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Monday, March 21, 2011

The Allure of the High Horizon and the Far Away

I' ve been thinking  lately about why I choose the subjects I do and wanted to share some of my thoughts about the themes in my work.

  If there is level land where I live, it has subdivisions of houses (including mine) on it. From rural Massachusetts where I looked over a semi-groomed lawn of an acre, I now have a tiny postcard of a lawn, hemmed in by your typical California suburban fence.

These are two of the reasons why I paint what I paint. To see open spaces around me, I need to look up at the hills protected from development.What started as a necessity has turned into a preference. I love to paint panoramas with high horizons and create an atmospheric perspective. The folding, curving hills and ravines create such interest that the almost invariably blue sky is usually a very small part of my compositions. The distance in my paintings adds an emotional trigger for me of wanting to explore deeper into the landscape and the picture.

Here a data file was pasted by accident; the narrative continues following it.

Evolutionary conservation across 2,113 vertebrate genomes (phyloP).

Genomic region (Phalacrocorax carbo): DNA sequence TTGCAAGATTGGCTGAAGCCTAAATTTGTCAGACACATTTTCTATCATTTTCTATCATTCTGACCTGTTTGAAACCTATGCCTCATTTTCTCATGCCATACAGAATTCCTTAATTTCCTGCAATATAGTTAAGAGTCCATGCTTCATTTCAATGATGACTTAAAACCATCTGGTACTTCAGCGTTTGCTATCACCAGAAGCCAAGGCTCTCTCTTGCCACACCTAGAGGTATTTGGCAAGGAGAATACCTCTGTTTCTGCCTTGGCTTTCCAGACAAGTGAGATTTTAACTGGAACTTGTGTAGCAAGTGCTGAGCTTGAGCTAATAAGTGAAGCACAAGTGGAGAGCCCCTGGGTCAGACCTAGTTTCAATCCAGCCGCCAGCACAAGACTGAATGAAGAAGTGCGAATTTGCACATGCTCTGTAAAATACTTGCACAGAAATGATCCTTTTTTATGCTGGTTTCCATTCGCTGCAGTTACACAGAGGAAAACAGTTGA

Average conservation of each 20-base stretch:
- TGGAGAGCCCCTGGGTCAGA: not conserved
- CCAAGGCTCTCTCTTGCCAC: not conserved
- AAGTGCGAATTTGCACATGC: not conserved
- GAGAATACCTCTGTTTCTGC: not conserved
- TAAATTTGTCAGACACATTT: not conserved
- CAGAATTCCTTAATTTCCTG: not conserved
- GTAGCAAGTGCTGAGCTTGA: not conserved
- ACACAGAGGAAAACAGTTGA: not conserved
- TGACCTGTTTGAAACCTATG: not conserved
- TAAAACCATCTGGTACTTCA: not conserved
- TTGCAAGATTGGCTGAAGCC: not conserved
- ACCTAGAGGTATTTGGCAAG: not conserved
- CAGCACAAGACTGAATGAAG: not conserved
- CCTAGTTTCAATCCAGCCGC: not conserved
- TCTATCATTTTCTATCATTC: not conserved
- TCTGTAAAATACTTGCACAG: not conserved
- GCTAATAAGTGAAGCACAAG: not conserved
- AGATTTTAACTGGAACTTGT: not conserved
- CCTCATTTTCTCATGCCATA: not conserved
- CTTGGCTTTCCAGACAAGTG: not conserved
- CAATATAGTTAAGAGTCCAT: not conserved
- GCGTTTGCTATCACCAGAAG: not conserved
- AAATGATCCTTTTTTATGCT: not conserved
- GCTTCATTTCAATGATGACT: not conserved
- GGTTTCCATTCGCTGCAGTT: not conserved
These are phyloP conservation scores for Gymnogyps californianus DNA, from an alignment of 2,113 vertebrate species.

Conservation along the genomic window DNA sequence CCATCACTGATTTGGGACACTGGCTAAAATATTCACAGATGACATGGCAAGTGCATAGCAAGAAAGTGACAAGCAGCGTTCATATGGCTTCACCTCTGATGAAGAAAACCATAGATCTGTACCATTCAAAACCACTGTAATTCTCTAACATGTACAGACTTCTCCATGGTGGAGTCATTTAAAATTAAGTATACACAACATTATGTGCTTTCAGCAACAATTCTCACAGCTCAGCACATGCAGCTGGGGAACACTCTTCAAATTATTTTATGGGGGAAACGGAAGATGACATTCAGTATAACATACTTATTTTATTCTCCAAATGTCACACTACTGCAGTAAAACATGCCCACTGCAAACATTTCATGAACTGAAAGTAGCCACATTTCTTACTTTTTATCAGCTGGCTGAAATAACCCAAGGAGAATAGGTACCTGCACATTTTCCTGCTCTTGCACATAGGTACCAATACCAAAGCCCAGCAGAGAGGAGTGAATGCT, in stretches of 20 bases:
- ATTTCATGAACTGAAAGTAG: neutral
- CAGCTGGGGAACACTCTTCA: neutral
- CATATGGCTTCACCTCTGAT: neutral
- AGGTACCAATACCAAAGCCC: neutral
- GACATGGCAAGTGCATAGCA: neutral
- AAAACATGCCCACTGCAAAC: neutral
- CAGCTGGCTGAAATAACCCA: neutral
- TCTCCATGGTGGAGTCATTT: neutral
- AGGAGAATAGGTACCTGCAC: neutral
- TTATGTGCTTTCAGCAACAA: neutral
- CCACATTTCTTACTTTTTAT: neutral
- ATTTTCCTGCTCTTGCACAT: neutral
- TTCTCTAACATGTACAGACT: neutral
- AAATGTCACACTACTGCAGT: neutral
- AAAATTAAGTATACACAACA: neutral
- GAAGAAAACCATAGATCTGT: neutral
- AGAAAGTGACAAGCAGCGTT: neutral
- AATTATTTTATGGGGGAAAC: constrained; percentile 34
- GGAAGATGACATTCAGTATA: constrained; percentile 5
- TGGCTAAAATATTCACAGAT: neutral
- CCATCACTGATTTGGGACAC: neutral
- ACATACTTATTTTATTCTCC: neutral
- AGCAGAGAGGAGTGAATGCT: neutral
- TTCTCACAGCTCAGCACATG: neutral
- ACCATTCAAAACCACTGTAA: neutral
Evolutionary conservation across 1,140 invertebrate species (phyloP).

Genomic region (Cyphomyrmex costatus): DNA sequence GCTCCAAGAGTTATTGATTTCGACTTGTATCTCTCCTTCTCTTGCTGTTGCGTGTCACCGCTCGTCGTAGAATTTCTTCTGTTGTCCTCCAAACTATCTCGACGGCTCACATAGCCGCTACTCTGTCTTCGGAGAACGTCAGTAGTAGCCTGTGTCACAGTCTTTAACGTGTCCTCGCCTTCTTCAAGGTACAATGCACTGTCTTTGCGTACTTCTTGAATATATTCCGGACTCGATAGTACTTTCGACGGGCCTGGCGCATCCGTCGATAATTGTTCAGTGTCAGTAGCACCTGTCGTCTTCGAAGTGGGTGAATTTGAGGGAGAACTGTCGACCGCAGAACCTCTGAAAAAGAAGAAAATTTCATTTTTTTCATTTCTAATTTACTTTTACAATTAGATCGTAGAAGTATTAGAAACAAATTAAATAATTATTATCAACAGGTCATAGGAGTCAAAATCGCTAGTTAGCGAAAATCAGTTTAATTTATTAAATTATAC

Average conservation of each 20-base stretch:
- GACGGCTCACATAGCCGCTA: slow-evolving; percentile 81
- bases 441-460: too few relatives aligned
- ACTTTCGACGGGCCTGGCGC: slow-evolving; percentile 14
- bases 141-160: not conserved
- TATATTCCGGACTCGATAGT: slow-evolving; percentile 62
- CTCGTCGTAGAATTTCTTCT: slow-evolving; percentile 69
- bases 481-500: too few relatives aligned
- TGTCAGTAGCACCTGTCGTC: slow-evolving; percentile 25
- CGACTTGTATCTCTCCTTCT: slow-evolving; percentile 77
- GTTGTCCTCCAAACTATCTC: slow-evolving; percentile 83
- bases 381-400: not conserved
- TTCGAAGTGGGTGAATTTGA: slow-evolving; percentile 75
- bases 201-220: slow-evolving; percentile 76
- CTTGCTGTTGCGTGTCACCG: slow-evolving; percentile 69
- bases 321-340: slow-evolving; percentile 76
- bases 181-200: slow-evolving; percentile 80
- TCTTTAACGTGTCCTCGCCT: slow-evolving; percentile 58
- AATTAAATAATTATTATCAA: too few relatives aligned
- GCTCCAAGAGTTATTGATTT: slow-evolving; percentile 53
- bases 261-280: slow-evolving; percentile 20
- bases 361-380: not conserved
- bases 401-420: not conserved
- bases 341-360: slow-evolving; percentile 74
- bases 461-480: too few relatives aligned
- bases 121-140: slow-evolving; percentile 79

I wish I'd gotten here sooner. My paintings look like I am out in the middle of a wilderness, but they are often painted  roadside or in parking lots! When there are roads or buildings, I leave them out, trying to recreate what California  used to look like.

 Sunol In September 14 x 21

Hill Side Oaks 9 x 12 (in the CAC 100th Gold Medal Exhibition)

 The Curve of the Earth 21 x 16
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